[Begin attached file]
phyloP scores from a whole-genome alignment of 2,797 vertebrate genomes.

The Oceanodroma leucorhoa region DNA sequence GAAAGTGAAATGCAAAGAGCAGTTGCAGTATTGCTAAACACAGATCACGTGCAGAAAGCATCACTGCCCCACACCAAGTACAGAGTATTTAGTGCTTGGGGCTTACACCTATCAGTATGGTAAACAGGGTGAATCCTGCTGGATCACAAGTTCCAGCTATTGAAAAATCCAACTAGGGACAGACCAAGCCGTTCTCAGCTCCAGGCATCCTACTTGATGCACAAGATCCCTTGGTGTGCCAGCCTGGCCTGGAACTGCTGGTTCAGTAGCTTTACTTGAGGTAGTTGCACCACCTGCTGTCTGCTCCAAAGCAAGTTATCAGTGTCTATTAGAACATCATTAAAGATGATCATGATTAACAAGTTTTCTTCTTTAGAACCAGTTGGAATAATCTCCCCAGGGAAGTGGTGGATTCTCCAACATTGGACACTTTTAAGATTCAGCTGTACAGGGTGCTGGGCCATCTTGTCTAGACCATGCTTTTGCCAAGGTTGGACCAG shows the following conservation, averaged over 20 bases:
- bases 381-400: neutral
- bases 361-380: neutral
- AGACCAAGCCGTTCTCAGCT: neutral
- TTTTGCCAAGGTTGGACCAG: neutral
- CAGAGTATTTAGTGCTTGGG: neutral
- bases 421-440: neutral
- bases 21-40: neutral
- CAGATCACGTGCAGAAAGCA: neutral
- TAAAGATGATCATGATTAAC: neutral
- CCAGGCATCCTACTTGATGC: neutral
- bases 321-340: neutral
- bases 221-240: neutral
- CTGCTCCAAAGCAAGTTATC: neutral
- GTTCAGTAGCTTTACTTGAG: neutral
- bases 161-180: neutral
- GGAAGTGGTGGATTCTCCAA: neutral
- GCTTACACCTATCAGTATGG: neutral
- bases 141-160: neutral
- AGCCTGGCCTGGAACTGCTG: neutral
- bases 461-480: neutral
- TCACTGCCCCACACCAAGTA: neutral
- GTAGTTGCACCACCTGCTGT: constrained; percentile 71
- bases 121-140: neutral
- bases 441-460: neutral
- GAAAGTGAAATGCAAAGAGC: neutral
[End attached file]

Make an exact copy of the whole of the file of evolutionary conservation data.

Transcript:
phyloP scores from a whole-genome alignment of 2,797 vertebrate genomes.

The Oceanodroma leucorhoa region DNA sequence GAAAGTGAAATGCAAAGAGCAGTTGCAGTATTGCTAAACACAGATCACGTGCAGAAAGCATCACTGCCCCACACCAAGTACAGAGTATTTAGTGCTTGGGGCTTACACCTATCAGTATGGTAAACAGGGTGAATCCTGCTGGATCACAAGTTCCAGCTATTGAAAAATCCAACTAGGGACAGACCAAGCCGTTCTCAGCTCCAGGCATCCTACTTGATGCACAAGATCCCTTGGTGTGCCAGCCTGGCCTGGAACTGCTGGTTCAGTAGCTTTACTTGAGGTAGTTGCACCACCTGCTGTCTGCTCCAAAGCAAGTTATCAGTGTCTATTAGAACATCATTAAAGATGATCATGATTAACAAGTTTTCTTCTTTAGAACCAGTTGGAATAATCTCCCCAGGGAAGTGGTGGATTCTCCAACATTGGACACTTTTAAGATTCAGCTGTACAGGGTGCTGGGCCATCTTGTCTAGACCATGCTTTTGCCAAGGTTGGACCAG shows the following conservation, averaged over 20 bases:
- bases 381-400: neutral
- bases 361-380: neutral
- AGACCAAGCCGTTCTCAGCT: neutral
- TTTTGCCAAGGTTGGACCAG: neutral
- CAGAGTATTTAGTGCTTGGG: neutral
- bases 421-440: neutral
- bases 21-40: neutral
- CAGATCACGTGCAGAAAGCA: neutral
- TAAAGATGATCATGATTAAC: neutral
- CCAGGCATCCTACTTGATGC: neutral
- bases 321-340: neutral
- bases 221-240: neutral
- CTGCTCCAAAGCAAGTTATC: neutral
- GTTCAGTAGCTTTACTTGAG: neutral
- bases 161-180: neutral
- GGAAGTGGTGGATTCTCCAA: neutral
- GCTTACACCTATCAGTATGG: neutral
- bases 141-160: neutral
- AGCCTGGCCTGGAACTGCTG: neutral
- bases 461-480: neutral
- TCACTGCCCCACACCAAGTA: neutral
- GTAGTTGCACCACCTGCTGT: constrained; percentile 71
- bases 121-140: neutral
- bases 441-460: neutral
- GAAAGTGAAATGCAAAGAGC: neutral